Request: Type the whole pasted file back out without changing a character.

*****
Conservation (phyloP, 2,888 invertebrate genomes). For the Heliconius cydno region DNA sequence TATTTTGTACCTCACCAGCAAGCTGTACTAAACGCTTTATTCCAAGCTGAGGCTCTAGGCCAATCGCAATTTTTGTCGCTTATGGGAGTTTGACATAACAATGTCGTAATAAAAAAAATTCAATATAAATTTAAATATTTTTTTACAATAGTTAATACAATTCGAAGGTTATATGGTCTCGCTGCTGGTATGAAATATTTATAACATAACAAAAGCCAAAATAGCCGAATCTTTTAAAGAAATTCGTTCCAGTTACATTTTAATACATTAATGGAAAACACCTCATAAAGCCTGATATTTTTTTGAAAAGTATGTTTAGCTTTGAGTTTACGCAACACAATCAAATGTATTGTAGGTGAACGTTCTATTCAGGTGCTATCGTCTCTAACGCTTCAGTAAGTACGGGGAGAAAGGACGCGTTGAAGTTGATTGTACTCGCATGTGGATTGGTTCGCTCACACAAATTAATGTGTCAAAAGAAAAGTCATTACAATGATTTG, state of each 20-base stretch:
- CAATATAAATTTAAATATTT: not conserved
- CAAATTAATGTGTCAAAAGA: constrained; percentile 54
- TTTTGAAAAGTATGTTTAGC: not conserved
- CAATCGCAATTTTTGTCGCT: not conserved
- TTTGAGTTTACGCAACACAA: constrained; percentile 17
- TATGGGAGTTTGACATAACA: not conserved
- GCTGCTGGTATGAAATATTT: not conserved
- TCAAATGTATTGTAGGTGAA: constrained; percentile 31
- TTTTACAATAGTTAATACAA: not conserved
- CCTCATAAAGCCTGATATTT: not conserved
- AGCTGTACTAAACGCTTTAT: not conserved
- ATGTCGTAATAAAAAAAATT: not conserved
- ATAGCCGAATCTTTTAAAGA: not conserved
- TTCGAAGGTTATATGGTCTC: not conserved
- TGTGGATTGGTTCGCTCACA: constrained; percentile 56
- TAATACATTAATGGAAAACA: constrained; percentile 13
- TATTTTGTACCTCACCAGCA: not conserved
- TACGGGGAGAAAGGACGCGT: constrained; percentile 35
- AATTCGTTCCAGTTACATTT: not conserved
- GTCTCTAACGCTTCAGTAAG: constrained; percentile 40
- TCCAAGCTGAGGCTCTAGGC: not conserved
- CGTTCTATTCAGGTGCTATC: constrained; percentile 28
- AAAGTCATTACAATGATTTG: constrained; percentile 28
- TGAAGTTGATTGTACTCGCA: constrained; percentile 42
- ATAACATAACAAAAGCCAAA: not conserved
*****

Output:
Conservation (phyloP, 2,888 invertebrate genomes). For the Heliconius cydno region DNA sequence TATTTTGTACCTCACCAGCAAGCTGTACTAAACGCTTTATTCCAAGCTGAGGCTCTAGGCCAATCGCAATTTTTGTCGCTTATGGGAGTTTGACATAACAATGTCGTAATAAAAAAAATTCAATATAAATTTAAATATTTTTTTACAATAGTTAATACAATTCGAAGGTTATATGGTCTCGCTGCTGGTATGAAATATTTATAACATAACAAAAGCCAAAATAGCCGAATCTTTTAAAGAAATTCGTTCCAGTTACATTTTAATACATTAATGGAAAACACCTCATAAAGCCTGATATTTTTTTGAAAAGTATGTTTAGCTTTGAGTTTACGCAACACAATCAAATGTATTGTAGGTGAACGTTCTATTCAGGTGCTATCGTCTCTAACGCTTCAGTAAGTACGGGGAGAAAGGACGCGTTGAAGTTGATTGTACTCGCATGTGGATTGGTTCGCTCACACAAATTAATGTGTCAAAAGAAAAGTCATTACAATGATTTG, state of each 20-base stretch:
- CAATATAAATTTAAATATTT: not conserved
- CAAATTAATGTGTCAAAAGA: constrained; percentile 54
- TTTTGAAAAGTATGTTTAGC: not conserved
- CAATCGCAATTTTTGTCGCT: not conserved
- TTTGAGTTTACGCAACACAA: constrained; percentile 17
- TATGGGAGTTTGACATAACA: not conserved
- GCTGCTGGTATGAAATATTT: not conserved
- TCAAATGTATTGTAGGTGAA: constrained; percentile 31
- TTTTACAATAGTTAATACAA: not conserved
- CCTCATAAAGCCTGATATTT: not conserved
- AGCTGTACTAAACGCTTTAT: not conserved
- ATGTCGTAATAAAAAAAATT: not conserved
- ATAGCCGAATCTTTTAAAGA: not conserved
- TTCGAAGGTTATATGGTCTC: not conserved
- TGTGGATTGGTTCGCTCACA: constrained; percentile 56
- TAATACATTAATGGAAAACA: constrained; percentile 13
- TATTTTGTACCTCACCAGCA: not conserved
- TACGGGGAGAAAGGACGCGT: constrained; percentile 35
- AATTCGTTCCAGTTACATTT: not conserved
- GTCTCTAACGCTTCAGTAAG: constrained; percentile 40
- TCCAAGCTGAGGCTCTAGGC: not conserved
- CGTTCTATTCAGGTGCTATC: constrained; percentile 28
- AAAGTCATTACAATGATTTG: constrained; percentile 28
- TGAAGTTGATTGTACTCGCA: constrained; percentile 42
- ATAACATAACAAAAGCCAAA: not conserved